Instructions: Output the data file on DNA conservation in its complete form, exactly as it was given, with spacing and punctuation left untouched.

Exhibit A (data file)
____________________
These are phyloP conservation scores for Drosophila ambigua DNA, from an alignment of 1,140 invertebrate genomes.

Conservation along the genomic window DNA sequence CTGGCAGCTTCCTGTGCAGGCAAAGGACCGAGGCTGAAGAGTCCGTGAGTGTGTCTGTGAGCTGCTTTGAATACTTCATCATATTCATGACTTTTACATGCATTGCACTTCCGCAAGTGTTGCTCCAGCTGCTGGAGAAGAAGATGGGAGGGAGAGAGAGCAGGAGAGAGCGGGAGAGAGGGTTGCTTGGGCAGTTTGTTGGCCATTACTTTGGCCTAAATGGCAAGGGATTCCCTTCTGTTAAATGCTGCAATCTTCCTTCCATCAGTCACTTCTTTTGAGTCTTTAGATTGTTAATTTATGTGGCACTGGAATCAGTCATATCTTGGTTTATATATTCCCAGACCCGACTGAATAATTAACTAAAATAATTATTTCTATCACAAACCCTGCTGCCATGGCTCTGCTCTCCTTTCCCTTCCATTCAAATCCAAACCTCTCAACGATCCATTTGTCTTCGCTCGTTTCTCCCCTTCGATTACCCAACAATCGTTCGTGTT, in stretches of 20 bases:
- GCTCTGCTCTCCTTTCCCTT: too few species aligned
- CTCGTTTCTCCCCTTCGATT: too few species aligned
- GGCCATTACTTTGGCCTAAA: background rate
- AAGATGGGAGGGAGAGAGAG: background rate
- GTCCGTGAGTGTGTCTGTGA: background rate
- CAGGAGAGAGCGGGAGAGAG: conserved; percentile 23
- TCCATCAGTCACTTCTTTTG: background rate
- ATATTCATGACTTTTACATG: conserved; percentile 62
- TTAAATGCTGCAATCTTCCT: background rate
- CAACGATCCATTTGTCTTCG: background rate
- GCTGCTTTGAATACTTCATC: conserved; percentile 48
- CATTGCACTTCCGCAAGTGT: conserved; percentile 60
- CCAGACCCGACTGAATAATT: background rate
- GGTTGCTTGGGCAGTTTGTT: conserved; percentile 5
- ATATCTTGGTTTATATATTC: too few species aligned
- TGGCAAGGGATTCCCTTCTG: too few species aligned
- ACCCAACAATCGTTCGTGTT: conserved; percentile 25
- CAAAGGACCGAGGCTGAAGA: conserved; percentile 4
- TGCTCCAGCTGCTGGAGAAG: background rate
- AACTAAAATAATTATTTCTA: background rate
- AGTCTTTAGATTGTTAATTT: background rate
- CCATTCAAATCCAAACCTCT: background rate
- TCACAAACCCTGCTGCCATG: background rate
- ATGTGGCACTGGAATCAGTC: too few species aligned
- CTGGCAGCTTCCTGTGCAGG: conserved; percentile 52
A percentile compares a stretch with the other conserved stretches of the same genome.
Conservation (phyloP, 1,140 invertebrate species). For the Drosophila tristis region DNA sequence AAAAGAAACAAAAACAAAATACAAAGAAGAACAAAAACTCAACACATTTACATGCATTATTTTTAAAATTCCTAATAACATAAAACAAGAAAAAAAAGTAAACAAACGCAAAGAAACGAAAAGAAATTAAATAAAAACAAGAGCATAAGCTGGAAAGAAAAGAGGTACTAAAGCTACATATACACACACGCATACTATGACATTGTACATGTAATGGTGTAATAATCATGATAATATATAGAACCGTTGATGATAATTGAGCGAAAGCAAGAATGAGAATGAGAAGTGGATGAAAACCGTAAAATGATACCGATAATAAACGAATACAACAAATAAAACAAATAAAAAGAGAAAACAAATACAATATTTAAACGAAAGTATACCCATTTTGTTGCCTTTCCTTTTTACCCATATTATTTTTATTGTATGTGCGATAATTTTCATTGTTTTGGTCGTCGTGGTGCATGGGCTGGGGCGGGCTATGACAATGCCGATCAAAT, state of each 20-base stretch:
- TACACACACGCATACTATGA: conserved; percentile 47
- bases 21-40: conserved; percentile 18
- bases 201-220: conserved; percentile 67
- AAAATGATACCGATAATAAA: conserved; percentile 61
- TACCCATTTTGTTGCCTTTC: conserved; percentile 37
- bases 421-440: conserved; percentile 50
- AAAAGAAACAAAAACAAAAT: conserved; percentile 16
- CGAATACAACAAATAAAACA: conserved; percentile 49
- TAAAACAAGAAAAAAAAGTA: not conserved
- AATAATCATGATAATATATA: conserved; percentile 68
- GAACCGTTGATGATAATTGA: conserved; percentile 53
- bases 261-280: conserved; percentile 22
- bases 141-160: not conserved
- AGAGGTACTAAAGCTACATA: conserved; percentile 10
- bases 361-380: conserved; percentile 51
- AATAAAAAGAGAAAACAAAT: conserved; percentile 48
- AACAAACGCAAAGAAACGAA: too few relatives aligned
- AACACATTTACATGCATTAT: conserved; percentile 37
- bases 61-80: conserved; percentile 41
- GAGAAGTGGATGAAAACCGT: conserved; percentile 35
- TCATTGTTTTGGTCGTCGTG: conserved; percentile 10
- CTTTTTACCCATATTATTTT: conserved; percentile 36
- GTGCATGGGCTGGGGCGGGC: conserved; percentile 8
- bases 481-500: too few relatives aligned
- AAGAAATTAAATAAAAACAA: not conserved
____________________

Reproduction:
These are phyloP conservation scores for Drosophila ambigua DNA, from an alignment of 1,140 invertebrate genomes.

Conservation along the genomic window DNA sequence CTGGCAGCTTCCTGTGCAGGCAAAGGACCGAGGCTGAAGAGTCCGTGAGTGTGTCTGTGAGCTGCTTTGAATACTTCATCATATTCATGACTTTTACATGCATTGCACTTCCGCAAGTGTTGCTCCAGCTGCTGGAGAAGAAGATGGGAGGGAGAGAGAGCAGGAGAGAGCGGGAGAGAGGGTTGCTTGGGCAGTTTGTTGGCCATTACTTTGGCCTAAATGGCAAGGGATTCCCTTCTGTTAAATGCTGCAATCTTCCTTCCATCAGTCACTTCTTTTGAGTCTTTAGATTGTTAATTTATGTGGCACTGGAATCAGTCATATCTTGGTTTATATATTCCCAGACCCGACTGAATAATTAACTAAAATAATTATTTCTATCACAAACCCTGCTGCCATGGCTCTGCTCTCCTTTCCCTTCCATTCAAATCCAAACCTCTCAACGATCCATTTGTCTTCGCTCGTTTCTCCCCTTCGATTACCCAACAATCGTTCGTGTT, in stretches of 20 bases:
- GCTCTGCTCTCCTTTCCCTT: too few species aligned
- CTCGTTTCTCCCCTTCGATT: too few species aligned
- GGCCATTACTTTGGCCTAAA: background rate
- AAGATGGGAGGGAGAGAGAG: background rate
- GTCCGTGAGTGTGTCTGTGA: background rate
- CAGGAGAGAGCGGGAGAGAG: conserved; percentile 23
- TCCATCAGTCACTTCTTTTG: background rate
- ATATTCATGACTTTTACATG: conserved; percentile 62
- TTAAATGCTGCAATCTTCCT: background rate
- CAACGATCCATTTGTCTTCG: background rate
- GCTGCTTTGAATACTTCATC: conserved; percentile 48
- CATTGCACTTCCGCAAGTGT: conserved; percentile 60
- CCAGACCCGACTGAATAATT: background rate
- GGTTGCTTGGGCAGTTTGTT: conserved; percentile 5
- ATATCTTGGTTTATATATTC: too few species aligned
- TGGCAAGGGATTCCCTTCTG: too few species aligned
- ACCCAACAATCGTTCGTGTT: conserved; percentile 25
- CAAAGGACCGAGGCTGAAGA: conserved; percentile 4
- TGCTCCAGCTGCTGGAGAAG: background rate
- AACTAAAATAATTATTTCTA: background rate
- AGTCTTTAGATTGTTAATTT: background rate
- CCATTCAAATCCAAACCTCT: background rate
- TCACAAACCCTGCTGCCATG: background rate
- ATGTGGCACTGGAATCAGTC: too few species aligned
- CTGGCAGCTTCCTGTGCAGG: conserved; percentile 52
A percentile compares a stretch with the other conserved stretches of the same genome.
Conservation (phyloP, 1,140 invertebrate species). For the Drosophila tristis region DNA sequence AAAAGAAACAAAAACAAAATACAAAGAAGAACAAAAACTCAACACATTTACATGCATTATTTTTAAAATTCCTAATAACATAAAACAAGAAAAAAAAGTAAACAAACGCAAAGAAACGAAAAGAAATTAAATAAAAACAAGAGCATAAGCTGGAAAGAAAAGAGGTACTAAAGCTACATATACACACACGCATACTATGACATTGTACATGTAATGGTGTAATAATCATGATAATATATAGAACCGTTGATGATAATTGAGCGAAAGCAAGAATGAGAATGAGAAGTGGATGAAAACCGTAAAATGATACCGATAATAAACGAATACAACAAATAAAACAAATAAAAAGAGAAAACAAATACAATATTTAAACGAAAGTATACCCATTTTGTTGCCTTTCCTTTTTACCCATATTATTTTTATTGTATGTGCGATAATTTTCATTGTTTTGGTCGTCGTGGTGCATGGGCTGGGGCGGGCTATGACAATGCCGATCAAAT, state of each 20-base stretch:
- TACACACACGCATACTATGA: conserved; percentile 47
- bases 21-40: conserved; percentile 18
- bases 201-220: conserved; percentile 67
- AAAATGATACCGATAATAAA: conserved; percentile 61
- TACCCATTTTGTTGCCTTTC: conserved; percentile 37
- bases 421-440: conserved; percentile 50
- AAAAGAAACAAAAACAAAAT: conserved; percentile 16
- CGAATACAACAAATAAAACA: conserved; percentile 49
- TAAAACAAGAAAAAAAAGTA: not conserved
- AATAATCATGATAATATATA: conserved; percentile 68
- GAACCGTTGATGATAATTGA: conserved; percentile 53
- bases 261-280: conserved; percentile 22
- bases 141-160: not conserved
- AGAGGTACTAAAGCTACATA: conserved; percentile 10
- bases 361-380: conserved; percentile 51
- AATAAAAAGAGAAAACAAAT: conserved; percentile 48
- AACAAACGCAAAGAAACGAA: too few relatives aligned
- AACACATTTACATGCATTAT: conserved; percentile 37
- bases 61-80: conserved; percentile 41
- GAGAAGTGGATGAAAACCGT: conserved; percentile 35
- TCATTGTTTTGGTCGTCGTG: conserved; percentile 10
- CTTTTTACCCATATTATTTT: conserved; percentile 36
- GTGCATGGGCTGGGGCGGGC: conserved; percentile 8
- bases 481-500: too few relatives aligned
- AAGAAATTAAATAAAAACAA: not conserved